Grant to support development of West Maui wave forecast system
A wave run-up forecast and notification system for West Maui, where residents can get a six-day “heads-up” of possible large wave and flooding events along specific sections of shoreline, will be developed by a University of Hawaii ocean observation program with a $500,000 federal grant.
“This is very site-specific . . . and it will increase overall preparedness for the public, county, road crews, emergency managers,” said Fiona Langenberger, communications and program coordinator for the UH-Manoa Pacific Islands Ocean Observing System, which received the National Oceanic and Atmospheric Administration Regional Coastal Resilience Grant.
In addition to developing long- and short-term forecast models, PacIOOS will develop ocean inundation planning scenarios based on rising sea levels and increasing wave energy, according to the UH news release Friday announcing the grant. This will be a tool for communities and government entities when developing along West Maui shorelines.
The three-year project is expected to begin in October.
This project comes on the heels of recent king tides events, where peak high tides have coincided with unusually high sea levels. While no major damage has been reported, waves have splashed seawater onto passing cars on segments of Honoapiilani Highway, and a monk seal meandered to the shoulder of the highway.
These king tides events are expected to increase in number and duration, according to the UH news release. The high water levels and large wave swells can result in coastal erosion, damage to infrastructure and properties, and sedimentation that decreases coastal water quality.
Rising sea levels and erosion have led to the ocean splashing onto lanai at condos on the west side. Homeowner associations have had to seek permits for expensive projects to fortify shorelines fronting their buildings to prevent them from falling into the ocean.
“We are affected by chronic shoreline erosion in West Maui,” said Tara Owens, a project co-investigator and UH Sea Grant College Program coastal processes extension agent. “Some of the properties that are built close to the shoreline are literally on the brink of falling into the ocean.”
Honoapiilani Highway, the main artery between West Maui and the rest of the island, is also a “major concern,” said Owens.
“These roughly 21 miles of coastline are extremely important for Maui’s economy, local businesses, homeowners and visitors, and yet they are extremely vulnerable to the impacts of rising sea levels and wave inundation,” she said.
To develop the real-time, site-specific wave run-up forecast for the west side, PacIOOS will deploy pressure gauges and current meters in three spots along the coastline in depths of 6¢ feet to about 60 feet. The gauges and meters will be put in the ocean for three-to-four-month periods during winter and summer, said Langenberger.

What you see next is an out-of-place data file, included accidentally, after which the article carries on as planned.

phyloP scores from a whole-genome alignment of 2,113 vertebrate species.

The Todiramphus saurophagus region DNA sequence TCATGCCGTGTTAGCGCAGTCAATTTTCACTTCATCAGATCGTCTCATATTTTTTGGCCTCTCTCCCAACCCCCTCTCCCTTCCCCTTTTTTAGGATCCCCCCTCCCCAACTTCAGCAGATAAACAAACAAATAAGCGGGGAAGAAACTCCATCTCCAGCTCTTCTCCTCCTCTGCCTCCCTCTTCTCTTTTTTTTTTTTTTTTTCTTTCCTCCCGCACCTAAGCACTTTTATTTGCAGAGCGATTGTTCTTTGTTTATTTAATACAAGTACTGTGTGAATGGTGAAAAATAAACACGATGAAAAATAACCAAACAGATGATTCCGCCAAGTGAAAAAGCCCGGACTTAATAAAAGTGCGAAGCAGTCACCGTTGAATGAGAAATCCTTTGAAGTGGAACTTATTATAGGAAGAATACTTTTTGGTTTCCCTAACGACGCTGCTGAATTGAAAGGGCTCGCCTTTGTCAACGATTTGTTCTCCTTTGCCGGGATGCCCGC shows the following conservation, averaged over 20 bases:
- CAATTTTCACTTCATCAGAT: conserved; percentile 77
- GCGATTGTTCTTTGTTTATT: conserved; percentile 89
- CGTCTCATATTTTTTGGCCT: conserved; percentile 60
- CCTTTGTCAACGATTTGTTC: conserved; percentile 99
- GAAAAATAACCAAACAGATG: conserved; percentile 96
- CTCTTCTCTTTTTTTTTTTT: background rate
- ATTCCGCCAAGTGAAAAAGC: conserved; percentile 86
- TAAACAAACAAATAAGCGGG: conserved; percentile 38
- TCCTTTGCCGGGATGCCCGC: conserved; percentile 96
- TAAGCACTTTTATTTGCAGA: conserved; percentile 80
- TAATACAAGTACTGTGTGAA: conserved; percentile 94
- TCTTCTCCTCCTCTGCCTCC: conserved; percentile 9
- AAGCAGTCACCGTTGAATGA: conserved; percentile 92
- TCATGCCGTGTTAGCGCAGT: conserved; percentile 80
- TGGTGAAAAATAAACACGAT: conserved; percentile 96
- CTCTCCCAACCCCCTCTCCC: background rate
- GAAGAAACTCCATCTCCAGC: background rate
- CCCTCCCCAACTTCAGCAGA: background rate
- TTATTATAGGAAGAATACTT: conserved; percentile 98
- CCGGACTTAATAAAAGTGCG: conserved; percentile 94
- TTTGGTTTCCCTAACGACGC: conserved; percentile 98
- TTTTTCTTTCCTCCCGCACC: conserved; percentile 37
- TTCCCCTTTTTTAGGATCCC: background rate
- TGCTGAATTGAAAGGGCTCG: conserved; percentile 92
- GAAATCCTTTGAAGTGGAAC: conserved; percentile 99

This data will be combined with wave information from PacIOOS buoys.
“With the instrumentation, we will gain a very detailed time series of the sea level, currents and waves in the West Maui area,” she said.
The models and forecasts, which are meant to be area specific because conditions differ along the coastline, will be divided into about a dozen segments based on topography and other features, said Langenberger.
“West Maui is exposed to both large north and south swells that wrap into the coast in odd ways due to the ancient offshore reef topographies,” said project co-investigator Douglas Luther, a professor with the Department of Oceanography at UH-Manoa School of Ocean and Earth Science and Technology. “While certain parts of the shoreline might not see any impacts, other sections can be appreciably flooded.”
The model will use offshore and shoreline wave development characteristics to determine the “varying levels of vulnerability along the coast during each swell event,” he said.
The project will employ citizen scientists to document its models and forecasts.
“If the model predicts a certain amount of wave run-up for a specific segment, what exactly does it look like on the shore?” Langenberger said. “We will work with citizen scientists to help document certain events with photographic surveys.”
Short-term forecasts will provide “a six-day heads-up on how likely it is that wave run-up will occur” along a specific shoreline,” said Langenberger. Residents may prepare for getting splashed on Honoapiilani Highway or closing patio doors to prevent the ocean from splashing into condos.
The forecasts will be posted, when developed, on www.pacioos.hawaii.edu, she said.
For long-term planning scenarios, scientists will play with environmental factors in the model, such as increasing sea level by a certain amount, and observe the projected effects. These scenarios could be useful for implementation of erosion mitigation and beach restorations projects and land use and infrastructure planning and permitting, Langenberger said.
“We will work closely with coastal managers, emergency managers, property owners and local residents on Maui and around the state to ensure that data and tools are easy to understand and suitable for short- and long-term decision-making,” said principal investigator Melissa Iwamoto, PacIOOS director. “The goal is to better understand site-specific risks and vulnerabilities so that such stakeholders can integrate the information into community planning, policymaking and hazard-related ordinances.”
Project partners include UH School of Ocean and Earth Science and Technology, Hawaii Sea Grant, state Department of Land and Natural Resources and the County of Maui.
* Lee Imada can be reached at firstname.lastname@example.org.